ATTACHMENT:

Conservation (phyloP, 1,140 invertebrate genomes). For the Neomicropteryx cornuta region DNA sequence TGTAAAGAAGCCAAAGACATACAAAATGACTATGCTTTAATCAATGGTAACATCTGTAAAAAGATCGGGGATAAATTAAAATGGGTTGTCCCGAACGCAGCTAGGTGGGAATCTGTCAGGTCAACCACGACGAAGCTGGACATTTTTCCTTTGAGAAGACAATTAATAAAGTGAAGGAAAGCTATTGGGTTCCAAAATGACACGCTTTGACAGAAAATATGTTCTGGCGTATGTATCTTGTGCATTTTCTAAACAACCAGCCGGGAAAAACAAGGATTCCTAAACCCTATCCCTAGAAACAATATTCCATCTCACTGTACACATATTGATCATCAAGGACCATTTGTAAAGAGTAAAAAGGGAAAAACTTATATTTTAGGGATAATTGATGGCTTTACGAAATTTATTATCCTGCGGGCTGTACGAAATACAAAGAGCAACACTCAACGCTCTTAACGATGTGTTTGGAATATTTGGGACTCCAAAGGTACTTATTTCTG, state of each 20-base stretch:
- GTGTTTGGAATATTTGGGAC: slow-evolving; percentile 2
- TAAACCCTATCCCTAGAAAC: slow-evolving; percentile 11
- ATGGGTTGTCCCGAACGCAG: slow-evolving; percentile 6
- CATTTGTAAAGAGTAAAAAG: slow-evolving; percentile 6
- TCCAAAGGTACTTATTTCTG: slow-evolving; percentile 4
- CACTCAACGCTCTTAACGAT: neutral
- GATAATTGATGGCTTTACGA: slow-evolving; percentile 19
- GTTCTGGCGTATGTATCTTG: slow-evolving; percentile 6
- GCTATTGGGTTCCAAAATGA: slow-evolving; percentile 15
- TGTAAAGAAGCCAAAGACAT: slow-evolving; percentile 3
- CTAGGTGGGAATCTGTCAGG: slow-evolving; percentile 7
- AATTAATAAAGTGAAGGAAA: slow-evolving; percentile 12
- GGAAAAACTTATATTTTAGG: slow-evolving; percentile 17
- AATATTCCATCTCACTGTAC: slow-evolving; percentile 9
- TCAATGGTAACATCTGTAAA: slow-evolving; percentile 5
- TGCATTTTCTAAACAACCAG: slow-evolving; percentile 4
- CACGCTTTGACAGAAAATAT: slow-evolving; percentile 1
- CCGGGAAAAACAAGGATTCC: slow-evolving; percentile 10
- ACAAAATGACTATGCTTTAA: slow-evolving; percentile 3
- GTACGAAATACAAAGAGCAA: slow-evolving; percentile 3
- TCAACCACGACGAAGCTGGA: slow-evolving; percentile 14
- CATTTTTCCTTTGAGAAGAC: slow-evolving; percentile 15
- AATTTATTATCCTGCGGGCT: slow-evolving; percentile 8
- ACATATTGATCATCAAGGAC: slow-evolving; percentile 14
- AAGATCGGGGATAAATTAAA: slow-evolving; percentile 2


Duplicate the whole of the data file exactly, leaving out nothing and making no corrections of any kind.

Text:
Conservation (phyloP, 1,140 invertebrate genomes). For the Neomicropteryx cornuta region DNA sequence TGTAAAGAAGCCAAAGACATACAAAATGACTATGCTTTAATCAATGGTAACATCTGTAAAAAGATCGGGGATAAATTAAAATGGGTTGTCCCGAACGCAGCTAGGTGGGAATCTGTCAGGTCAACCACGACGAAGCTGGACATTTTTCCTTTGAGAAGACAATTAATAAAGTGAAGGAAAGCTATTGGGTTCCAAAATGACACGCTTTGACAGAAAATATGTTCTGGCGTATGTATCTTGTGCATTTTCTAAACAACCAGCCGGGAAAAACAAGGATTCCTAAACCCTATCCCTAGAAACAATATTCCATCTCACTGTACACATATTGATCATCAAGGACCATTTGTAAAGAGTAAAAAGGGAAAAACTTATATTTTAGGGATAATTGATGGCTTTACGAAATTTATTATCCTGCGGGCTGTACGAAATACAAAGAGCAACACTCAACGCTCTTAACGATGTGTTTGGAATATTTGGGACTCCAAAGGTACTTATTTCTG, state of each 20-base stretch:
- GTGTTTGGAATATTTGGGAC: slow-evolving; percentile 2
- TAAACCCTATCCCTAGAAAC: slow-evolving; percentile 11
- ATGGGTTGTCCCGAACGCAG: slow-evolving; percentile 6
- CATTTGTAAAGAGTAAAAAG: slow-evolving; percentile 6
- TCCAAAGGTACTTATTTCTG: slow-evolving; percentile 4
- CACTCAACGCTCTTAACGAT: neutral
- GATAATTGATGGCTTTACGA: slow-evolving; percentile 19
- GTTCTGGCGTATGTATCTTG: slow-evolving; percentile 6
- GCTATTGGGTTCCAAAATGA: slow-evolving; percentile 15
- TGTAAAGAAGCCAAAGACAT: slow-evolving; percentile 3
- CTAGGTGGGAATCTGTCAGG: slow-evolving; percentile 7
- AATTAATAAAGTGAAGGAAA: slow-evolving; percentile 12
- GGAAAAACTTATATTTTAGG: slow-evolving; percentile 17
- AATATTCCATCTCACTGTAC: slow-evolving; percentile 9
- TCAATGGTAACATCTGTAAA: slow-evolving; percentile 5
- TGCATTTTCTAAACAACCAG: slow-evolving; percentile 4
- CACGCTTTGACAGAAAATAT: slow-evolving; percentile 1
- CCGGGAAAAACAAGGATTCC: slow-evolving; percentile 10
- ACAAAATGACTATGCTTTAA: slow-evolving; percentile 3
- GTACGAAATACAAAGAGCAA: slow-evolving; percentile 3
- TCAACCACGACGAAGCTGGA: slow-evolving; percentile 14
- CATTTTTCCTTTGAGAAGAC: slow-evolving; percentile 15
- AATTTATTATCCTGCGGGCT: slow-evolving; percentile 8
- ACATATTGATCATCAAGGAC: slow-evolving; percentile 14
- AAGATCGGGGATAAATTAAA: slow-evolving; percentile 2